The first layer is the stress, which is fixed.

The second layer is the prominence, which is flexible.

You need to pronounce both together:

The prominence might change, but the stress stays the same:

Try reading the sentence in different ways. Change the prominent words. Also, think about a question: how does changing the prominence change the meaning? Why would you make some words prominent and not others?

That’s a question to think about: there are many possible answers. It’s enough for now just to think about these ideas. This will already help your English pronunciation!

Next, you’re going to think about weak forms.

3. Pronouncing Weak Forms

Weak forms are words which have a different pronunciation when they aren’t prominent.

For example, look at the word as. There are two.

These words aren’t prominent, and the pronunciation in this sentence will change. It’s not /æz/; it’s /əz/.

Which other words in our sentence have weak forms? Do you know?

Could is definitely weak. Its pronunciation changes from /kʊd/ to /kəd/.

There are other words which might be weak forms. There’s a grey area where it’s hard to say if a word is definitely a weak form or not.

For example, if you say the sentence very fast, the pronunciation of we might change from /wiː/ to /wɪ/. The pronunciation of hadn’t might change from /hædnt/ to /hədnt/.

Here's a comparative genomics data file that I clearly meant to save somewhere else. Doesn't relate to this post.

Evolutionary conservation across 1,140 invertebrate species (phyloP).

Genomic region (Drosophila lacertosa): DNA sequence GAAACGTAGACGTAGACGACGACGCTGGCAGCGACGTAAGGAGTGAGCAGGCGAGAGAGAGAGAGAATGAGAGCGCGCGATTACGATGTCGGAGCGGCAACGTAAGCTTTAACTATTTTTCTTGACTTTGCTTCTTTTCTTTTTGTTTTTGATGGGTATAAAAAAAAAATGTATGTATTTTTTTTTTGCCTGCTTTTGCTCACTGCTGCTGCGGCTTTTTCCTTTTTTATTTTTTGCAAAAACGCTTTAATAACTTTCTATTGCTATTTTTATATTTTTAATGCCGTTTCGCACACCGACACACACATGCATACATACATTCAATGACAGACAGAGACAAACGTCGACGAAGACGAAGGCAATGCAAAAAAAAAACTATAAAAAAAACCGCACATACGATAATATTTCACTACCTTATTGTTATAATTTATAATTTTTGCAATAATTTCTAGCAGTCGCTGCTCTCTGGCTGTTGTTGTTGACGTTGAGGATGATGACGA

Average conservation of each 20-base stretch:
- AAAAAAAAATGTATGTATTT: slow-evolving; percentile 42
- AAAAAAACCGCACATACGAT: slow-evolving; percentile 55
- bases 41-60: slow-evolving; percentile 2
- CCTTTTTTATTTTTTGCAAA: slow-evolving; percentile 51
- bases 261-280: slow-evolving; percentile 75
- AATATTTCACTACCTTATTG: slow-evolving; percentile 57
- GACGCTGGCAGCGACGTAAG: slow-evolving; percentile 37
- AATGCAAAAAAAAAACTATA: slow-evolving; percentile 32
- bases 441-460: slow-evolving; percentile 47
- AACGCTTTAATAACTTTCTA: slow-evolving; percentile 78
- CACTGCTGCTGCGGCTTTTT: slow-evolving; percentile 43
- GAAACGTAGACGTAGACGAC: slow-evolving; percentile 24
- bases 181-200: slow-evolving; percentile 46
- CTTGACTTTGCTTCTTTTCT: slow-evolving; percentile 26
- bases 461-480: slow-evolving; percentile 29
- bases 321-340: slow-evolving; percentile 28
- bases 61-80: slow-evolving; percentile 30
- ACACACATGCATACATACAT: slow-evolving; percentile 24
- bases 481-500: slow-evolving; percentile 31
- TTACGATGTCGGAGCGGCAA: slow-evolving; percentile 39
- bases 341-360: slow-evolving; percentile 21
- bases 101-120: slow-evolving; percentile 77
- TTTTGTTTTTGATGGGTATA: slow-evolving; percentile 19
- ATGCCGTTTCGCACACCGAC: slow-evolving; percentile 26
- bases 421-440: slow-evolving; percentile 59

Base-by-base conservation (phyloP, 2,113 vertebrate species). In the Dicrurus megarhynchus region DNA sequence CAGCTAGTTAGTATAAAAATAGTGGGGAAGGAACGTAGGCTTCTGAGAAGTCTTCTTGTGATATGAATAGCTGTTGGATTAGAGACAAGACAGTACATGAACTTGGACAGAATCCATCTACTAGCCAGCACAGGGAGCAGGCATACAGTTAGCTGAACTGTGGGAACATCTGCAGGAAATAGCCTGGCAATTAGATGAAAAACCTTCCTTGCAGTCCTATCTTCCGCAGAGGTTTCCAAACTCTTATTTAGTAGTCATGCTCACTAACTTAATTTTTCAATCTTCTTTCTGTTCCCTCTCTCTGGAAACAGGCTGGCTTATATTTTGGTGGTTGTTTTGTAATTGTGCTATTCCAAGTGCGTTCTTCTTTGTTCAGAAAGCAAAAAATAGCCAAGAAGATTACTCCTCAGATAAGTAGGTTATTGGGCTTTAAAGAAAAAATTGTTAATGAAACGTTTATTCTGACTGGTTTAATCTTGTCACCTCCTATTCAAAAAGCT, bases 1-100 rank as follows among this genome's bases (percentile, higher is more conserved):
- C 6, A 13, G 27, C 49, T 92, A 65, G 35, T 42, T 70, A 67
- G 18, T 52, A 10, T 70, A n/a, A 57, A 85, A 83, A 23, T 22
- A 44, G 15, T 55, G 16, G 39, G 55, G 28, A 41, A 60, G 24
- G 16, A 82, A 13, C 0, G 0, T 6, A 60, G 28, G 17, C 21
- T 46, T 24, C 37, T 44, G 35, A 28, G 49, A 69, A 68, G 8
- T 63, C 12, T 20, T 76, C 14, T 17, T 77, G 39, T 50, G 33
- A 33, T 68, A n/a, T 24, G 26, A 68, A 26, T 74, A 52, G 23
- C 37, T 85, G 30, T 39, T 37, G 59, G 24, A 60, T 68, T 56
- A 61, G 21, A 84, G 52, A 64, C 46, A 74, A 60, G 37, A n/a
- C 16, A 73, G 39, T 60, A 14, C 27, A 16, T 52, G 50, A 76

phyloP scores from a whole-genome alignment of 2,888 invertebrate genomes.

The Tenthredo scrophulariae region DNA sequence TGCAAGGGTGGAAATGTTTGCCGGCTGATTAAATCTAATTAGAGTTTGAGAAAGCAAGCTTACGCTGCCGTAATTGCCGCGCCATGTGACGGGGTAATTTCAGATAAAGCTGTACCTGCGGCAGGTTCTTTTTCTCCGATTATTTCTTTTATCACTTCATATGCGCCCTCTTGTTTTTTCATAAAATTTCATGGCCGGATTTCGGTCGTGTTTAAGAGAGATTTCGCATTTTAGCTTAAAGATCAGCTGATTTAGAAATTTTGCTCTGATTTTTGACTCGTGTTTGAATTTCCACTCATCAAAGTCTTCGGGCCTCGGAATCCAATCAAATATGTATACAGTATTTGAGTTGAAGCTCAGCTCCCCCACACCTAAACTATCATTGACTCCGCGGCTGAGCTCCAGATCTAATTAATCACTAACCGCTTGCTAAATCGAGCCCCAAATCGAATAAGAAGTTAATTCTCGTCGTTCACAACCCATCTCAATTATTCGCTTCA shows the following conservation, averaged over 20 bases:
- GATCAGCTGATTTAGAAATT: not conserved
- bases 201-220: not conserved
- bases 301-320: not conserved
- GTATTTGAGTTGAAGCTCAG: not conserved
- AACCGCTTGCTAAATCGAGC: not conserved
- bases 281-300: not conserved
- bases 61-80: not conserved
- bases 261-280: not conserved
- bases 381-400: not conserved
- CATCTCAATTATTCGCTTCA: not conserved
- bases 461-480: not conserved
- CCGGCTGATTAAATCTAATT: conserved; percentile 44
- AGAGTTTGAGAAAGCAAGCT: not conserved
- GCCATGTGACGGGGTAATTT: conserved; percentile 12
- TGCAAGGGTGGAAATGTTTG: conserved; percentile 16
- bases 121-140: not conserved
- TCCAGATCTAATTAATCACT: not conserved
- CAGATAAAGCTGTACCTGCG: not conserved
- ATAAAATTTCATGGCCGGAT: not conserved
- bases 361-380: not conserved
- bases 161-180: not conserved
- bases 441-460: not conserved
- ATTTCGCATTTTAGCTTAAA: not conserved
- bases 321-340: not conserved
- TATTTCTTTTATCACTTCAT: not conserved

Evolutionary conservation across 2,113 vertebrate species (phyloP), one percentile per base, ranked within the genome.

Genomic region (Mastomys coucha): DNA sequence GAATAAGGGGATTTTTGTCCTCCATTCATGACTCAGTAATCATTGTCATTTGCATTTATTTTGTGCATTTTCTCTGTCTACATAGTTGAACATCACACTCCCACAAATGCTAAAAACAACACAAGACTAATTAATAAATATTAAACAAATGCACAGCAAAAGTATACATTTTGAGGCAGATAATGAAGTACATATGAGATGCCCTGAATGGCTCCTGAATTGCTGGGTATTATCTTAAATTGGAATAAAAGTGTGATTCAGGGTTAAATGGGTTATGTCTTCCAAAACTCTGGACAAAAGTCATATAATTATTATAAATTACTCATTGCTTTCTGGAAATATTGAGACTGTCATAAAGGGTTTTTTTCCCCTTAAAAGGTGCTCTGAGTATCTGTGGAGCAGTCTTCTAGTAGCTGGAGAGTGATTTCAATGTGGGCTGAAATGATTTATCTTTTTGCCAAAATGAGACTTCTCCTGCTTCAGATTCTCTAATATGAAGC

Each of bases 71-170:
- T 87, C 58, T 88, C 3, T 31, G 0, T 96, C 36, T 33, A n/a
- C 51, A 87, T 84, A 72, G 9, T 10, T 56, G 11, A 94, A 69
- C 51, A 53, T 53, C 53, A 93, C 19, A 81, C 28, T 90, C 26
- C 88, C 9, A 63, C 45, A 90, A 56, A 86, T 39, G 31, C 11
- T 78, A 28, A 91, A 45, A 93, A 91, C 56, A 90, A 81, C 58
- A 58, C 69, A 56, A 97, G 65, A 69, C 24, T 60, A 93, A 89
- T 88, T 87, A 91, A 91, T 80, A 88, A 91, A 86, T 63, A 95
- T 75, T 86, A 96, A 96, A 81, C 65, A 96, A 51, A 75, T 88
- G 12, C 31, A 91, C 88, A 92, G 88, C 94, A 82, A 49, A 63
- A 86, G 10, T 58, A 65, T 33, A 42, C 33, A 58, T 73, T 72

However, these changes don’t always happen. You’ll only use these weak forms if you’re speaking really fast. For now, focus on the words which are definitely weak forms: as, as, and could.

Let’s read the sentence with the weak forms:

  • Although we hadn’t planned everything perfectly, it all went /əz/ smoothly /əz/ anyone /kəd/ expect.

Weak forms are closely connected to stress and prominence. To sound natural in English, you need a clear contrast between syllables which are stressed and syllables which are weak or unstressed.

Here’s a tip: make the contrast as clear as possible. To do this, pronounce the stressed and prominent syllables more strongly and clearly. Pronounce the weak and unstressed syllables as fast as you can:

You can hear that this contrast between stressed and unstressed gives the sentence a rhythm. This rhythm is very important if you want to sound natural in English.

Learn more with this Oxford Online English lesson on weak forms.

There’s another point which is important for the rhythm of the sentence: intonation.

4. Using Intonation

Intonation is how your voice moves up and down as you talk: whether your voice goes higher or lower.

The easiest way to get the intonation right is simply to listen and try to copy it.

For some of you, that might be enough. However, in case you need more help, let’s look at the intonation of this sentence in more detail.

There are six basic intonation patterns in English: high, low, rising, falling, falling-rising and rising-falling.

Each of these can be used in different ways. For example, rising-falling intonation can be used to show excitement, surprise, or anger.